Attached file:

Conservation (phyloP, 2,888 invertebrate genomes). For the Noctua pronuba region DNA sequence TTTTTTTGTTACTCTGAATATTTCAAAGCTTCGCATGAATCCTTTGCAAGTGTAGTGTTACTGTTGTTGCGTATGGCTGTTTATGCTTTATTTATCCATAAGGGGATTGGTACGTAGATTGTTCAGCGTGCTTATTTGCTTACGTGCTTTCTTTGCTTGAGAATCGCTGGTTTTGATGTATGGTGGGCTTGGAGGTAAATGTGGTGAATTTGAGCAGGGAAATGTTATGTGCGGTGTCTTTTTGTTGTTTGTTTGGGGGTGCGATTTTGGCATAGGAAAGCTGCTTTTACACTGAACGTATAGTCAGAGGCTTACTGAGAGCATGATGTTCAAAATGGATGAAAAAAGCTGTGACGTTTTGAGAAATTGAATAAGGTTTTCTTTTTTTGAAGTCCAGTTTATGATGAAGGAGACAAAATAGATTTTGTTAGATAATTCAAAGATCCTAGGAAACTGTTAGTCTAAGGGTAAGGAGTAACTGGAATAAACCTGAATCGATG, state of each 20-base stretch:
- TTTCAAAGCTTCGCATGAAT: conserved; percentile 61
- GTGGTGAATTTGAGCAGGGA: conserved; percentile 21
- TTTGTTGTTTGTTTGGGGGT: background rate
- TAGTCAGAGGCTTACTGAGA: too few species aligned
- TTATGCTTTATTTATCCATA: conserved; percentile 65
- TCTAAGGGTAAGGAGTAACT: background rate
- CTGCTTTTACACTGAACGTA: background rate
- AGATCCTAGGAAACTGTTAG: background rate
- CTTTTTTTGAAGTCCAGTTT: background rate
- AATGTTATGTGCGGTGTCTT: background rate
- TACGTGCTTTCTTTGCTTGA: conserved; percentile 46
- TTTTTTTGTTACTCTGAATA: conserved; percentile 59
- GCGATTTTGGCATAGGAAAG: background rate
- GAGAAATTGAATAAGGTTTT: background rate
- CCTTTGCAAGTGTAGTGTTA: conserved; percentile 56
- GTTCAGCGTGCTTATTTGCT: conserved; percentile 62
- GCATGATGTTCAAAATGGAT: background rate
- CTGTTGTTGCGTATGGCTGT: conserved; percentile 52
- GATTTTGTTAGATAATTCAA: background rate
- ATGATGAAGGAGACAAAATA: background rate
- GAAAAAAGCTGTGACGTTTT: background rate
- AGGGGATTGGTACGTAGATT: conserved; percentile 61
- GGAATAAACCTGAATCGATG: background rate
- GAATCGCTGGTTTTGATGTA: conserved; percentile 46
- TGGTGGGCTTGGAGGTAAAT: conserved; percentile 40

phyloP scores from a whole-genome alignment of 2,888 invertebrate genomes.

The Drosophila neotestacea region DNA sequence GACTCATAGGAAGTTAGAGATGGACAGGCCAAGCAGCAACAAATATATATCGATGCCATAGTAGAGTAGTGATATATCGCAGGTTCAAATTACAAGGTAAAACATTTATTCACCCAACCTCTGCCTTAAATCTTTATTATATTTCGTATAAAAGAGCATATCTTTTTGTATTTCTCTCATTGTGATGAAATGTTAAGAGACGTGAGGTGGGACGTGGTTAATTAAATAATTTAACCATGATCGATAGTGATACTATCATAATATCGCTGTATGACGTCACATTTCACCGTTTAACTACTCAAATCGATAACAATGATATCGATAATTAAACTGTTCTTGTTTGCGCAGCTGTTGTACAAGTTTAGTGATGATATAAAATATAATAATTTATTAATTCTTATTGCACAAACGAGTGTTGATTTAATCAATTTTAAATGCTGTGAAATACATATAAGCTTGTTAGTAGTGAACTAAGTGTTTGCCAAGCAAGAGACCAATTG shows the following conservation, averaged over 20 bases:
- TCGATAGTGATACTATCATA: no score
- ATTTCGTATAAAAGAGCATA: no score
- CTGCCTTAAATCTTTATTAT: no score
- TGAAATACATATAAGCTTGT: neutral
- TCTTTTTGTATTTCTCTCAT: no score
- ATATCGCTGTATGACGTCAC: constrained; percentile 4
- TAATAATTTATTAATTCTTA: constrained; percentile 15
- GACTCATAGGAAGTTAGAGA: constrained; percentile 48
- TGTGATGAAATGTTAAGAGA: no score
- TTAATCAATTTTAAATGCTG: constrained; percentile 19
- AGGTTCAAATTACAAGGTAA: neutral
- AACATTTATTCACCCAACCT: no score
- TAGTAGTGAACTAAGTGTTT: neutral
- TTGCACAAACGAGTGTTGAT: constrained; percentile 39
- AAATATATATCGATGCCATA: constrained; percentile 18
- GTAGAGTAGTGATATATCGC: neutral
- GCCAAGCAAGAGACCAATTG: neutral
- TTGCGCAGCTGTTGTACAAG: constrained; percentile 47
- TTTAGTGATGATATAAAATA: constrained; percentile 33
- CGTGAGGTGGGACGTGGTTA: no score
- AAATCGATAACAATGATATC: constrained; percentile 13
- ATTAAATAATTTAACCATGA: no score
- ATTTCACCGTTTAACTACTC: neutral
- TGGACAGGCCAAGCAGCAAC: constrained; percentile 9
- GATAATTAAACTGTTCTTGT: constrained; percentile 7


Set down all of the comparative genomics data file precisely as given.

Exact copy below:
Conservation (phyloP, 2,888 invertebrate genomes). For the Noctua pronuba region DNA sequence TTTTTTTGTTACTCTGAATATTTCAAAGCTTCGCATGAATCCTTTGCAAGTGTAGTGTTACTGTTGTTGCGTATGGCTGTTTATGCTTTATTTATCCATAAGGGGATTGGTACGTAGATTGTTCAGCGTGCTTATTTGCTTACGTGCTTTCTTTGCTTGAGAATCGCTGGTTTTGATGTATGGTGGGCTTGGAGGTAAATGTGGTGAATTTGAGCAGGGAAATGTTATGTGCGGTGTCTTTTTGTTGTTTGTTTGGGGGTGCGATTTTGGCATAGGAAAGCTGCTTTTACACTGAACGTATAGTCAGAGGCTTACTGAGAGCATGATGTTCAAAATGGATGAAAAAAGCTGTGACGTTTTGAGAAATTGAATAAGGTTTTCTTTTTTTGAAGTCCAGTTTATGATGAAGGAGACAAAATAGATTTTGTTAGATAATTCAAAGATCCTAGGAAACTGTTAGTCTAAGGGTAAGGAGTAACTGGAATAAACCTGAATCGATG, state of each 20-base stretch:
- TTTCAAAGCTTCGCATGAAT: conserved; percentile 61
- GTGGTGAATTTGAGCAGGGA: conserved; percentile 21
- TTTGTTGTTTGTTTGGGGGT: background rate
- TAGTCAGAGGCTTACTGAGA: too few species aligned
- TTATGCTTTATTTATCCATA: conserved; percentile 65
- TCTAAGGGTAAGGAGTAACT: background rate
- CTGCTTTTACACTGAACGTA: background rate
- AGATCCTAGGAAACTGTTAG: background rate
- CTTTTTTTGAAGTCCAGTTT: background rate
- AATGTTATGTGCGGTGTCTT: background rate
- TACGTGCTTTCTTTGCTTGA: conserved; percentile 46
- TTTTTTTGTTACTCTGAATA: conserved; percentile 59
- GCGATTTTGGCATAGGAAAG: background rate
- GAGAAATTGAATAAGGTTTT: background rate
- CCTTTGCAAGTGTAGTGTTA: conserved; percentile 56
- GTTCAGCGTGCTTATTTGCT: conserved; percentile 62
- GCATGATGTTCAAAATGGAT: background rate
- CTGTTGTTGCGTATGGCTGT: conserved; percentile 52
- GATTTTGTTAGATAATTCAA: background rate
- ATGATGAAGGAGACAAAATA: background rate
- GAAAAAAGCTGTGACGTTTT: background rate
- AGGGGATTGGTACGTAGATT: conserved; percentile 61
- GGAATAAACCTGAATCGATG: background rate
- GAATCGCTGGTTTTGATGTA: conserved; percentile 46
- TGGTGGGCTTGGAGGTAAAT: conserved; percentile 40

phyloP scores from a whole-genome alignment of 2,888 invertebrate genomes.

The Drosophila neotestacea region DNA sequence GACTCATAGGAAGTTAGAGATGGACAGGCCAAGCAGCAACAAATATATATCGATGCCATAGTAGAGTAGTGATATATCGCAGGTTCAAATTACAAGGTAAAACATTTATTCACCCAACCTCTGCCTTAAATCTTTATTATATTTCGTATAAAAGAGCATATCTTTTTGTATTTCTCTCATTGTGATGAAATGTTAAGAGACGTGAGGTGGGACGTGGTTAATTAAATAATTTAACCATGATCGATAGTGATACTATCATAATATCGCTGTATGACGTCACATTTCACCGTTTAACTACTCAAATCGATAACAATGATATCGATAATTAAACTGTTCTTGTTTGCGCAGCTGTTGTACAAGTTTAGTGATGATATAAAATATAATAATTTATTAATTCTTATTGCACAAACGAGTGTTGATTTAATCAATTTTAAATGCTGTGAAATACATATAAGCTTGTTAGTAGTGAACTAAGTGTTTGCCAAGCAAGAGACCAATTG shows the following conservation, averaged over 20 bases:
- TCGATAGTGATACTATCATA: no score
- ATTTCGTATAAAAGAGCATA: no score
- CTGCCTTAAATCTTTATTAT: no score
- TGAAATACATATAAGCTTGT: neutral
- TCTTTTTGTATTTCTCTCAT: no score
- ATATCGCTGTATGACGTCAC: constrained; percentile 4
- TAATAATTTATTAATTCTTA: constrained; percentile 15
- GACTCATAGGAAGTTAGAGA: constrained; percentile 48
- TGTGATGAAATGTTAAGAGA: no score
- TTAATCAATTTTAAATGCTG: constrained; percentile 19
- AGGTTCAAATTACAAGGTAA: neutral
- AACATTTATTCACCCAACCT: no score
- TAGTAGTGAACTAAGTGTTT: neutral
- TTGCACAAACGAGTGTTGAT: constrained; percentile 39
- AAATATATATCGATGCCATA: constrained; percentile 18
- GTAGAGTAGTGATATATCGC: neutral
- GCCAAGCAAGAGACCAATTG: neutral
- TTGCGCAGCTGTTGTACAAG: constrained; percentile 47
- TTTAGTGATGATATAAAATA: constrained; percentile 33
- CGTGAGGTGGGACGTGGTTA: no score
- AAATCGATAACAATGATATC: constrained; percentile 13
- ATTAAATAATTTAACCATGA: no score
- ATTTCACCGTTTAACTACTC: neutral
- TGGACAGGCCAAGCAGCAAC: constrained; percentile 9
- GATAATTAAACTGTTCTTGT: constrained; percentile 7